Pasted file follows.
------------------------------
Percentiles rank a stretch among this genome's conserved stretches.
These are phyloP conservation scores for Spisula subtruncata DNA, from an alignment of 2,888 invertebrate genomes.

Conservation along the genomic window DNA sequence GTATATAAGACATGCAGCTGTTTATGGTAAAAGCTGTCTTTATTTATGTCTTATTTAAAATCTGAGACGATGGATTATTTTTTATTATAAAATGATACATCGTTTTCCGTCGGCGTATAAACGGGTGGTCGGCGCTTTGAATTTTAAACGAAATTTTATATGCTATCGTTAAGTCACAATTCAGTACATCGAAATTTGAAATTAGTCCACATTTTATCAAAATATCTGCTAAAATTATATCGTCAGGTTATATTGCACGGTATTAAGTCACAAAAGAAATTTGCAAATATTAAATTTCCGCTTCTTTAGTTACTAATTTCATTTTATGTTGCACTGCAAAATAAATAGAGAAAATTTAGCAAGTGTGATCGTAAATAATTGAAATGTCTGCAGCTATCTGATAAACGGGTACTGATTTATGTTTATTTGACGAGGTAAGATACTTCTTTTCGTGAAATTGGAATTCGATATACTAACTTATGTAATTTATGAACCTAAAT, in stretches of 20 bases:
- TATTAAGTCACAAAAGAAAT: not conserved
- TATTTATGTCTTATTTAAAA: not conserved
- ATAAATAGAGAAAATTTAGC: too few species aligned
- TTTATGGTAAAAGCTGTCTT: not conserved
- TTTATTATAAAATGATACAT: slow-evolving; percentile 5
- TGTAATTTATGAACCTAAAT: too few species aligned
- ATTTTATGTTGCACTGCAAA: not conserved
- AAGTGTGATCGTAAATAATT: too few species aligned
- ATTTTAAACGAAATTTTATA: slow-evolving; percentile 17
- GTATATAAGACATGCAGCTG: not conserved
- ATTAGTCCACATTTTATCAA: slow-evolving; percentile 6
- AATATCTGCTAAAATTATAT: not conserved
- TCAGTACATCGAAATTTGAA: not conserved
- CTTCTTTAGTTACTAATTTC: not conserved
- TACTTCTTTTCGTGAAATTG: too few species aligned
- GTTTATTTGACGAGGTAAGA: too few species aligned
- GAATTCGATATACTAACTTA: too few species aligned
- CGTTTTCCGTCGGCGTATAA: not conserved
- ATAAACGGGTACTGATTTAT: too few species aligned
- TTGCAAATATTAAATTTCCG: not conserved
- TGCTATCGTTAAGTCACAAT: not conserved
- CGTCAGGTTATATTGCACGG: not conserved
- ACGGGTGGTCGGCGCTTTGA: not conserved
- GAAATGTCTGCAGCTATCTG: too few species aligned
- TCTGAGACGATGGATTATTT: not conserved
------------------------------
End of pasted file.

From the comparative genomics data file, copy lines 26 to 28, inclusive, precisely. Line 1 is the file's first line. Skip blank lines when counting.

- ACGGGTGGTCGGCGCTTTGA: not conserved
- GAAATGTCTGCAGCTATCTG: too few species aligned
- TCTGAGACGATGGATTATTT: not conserved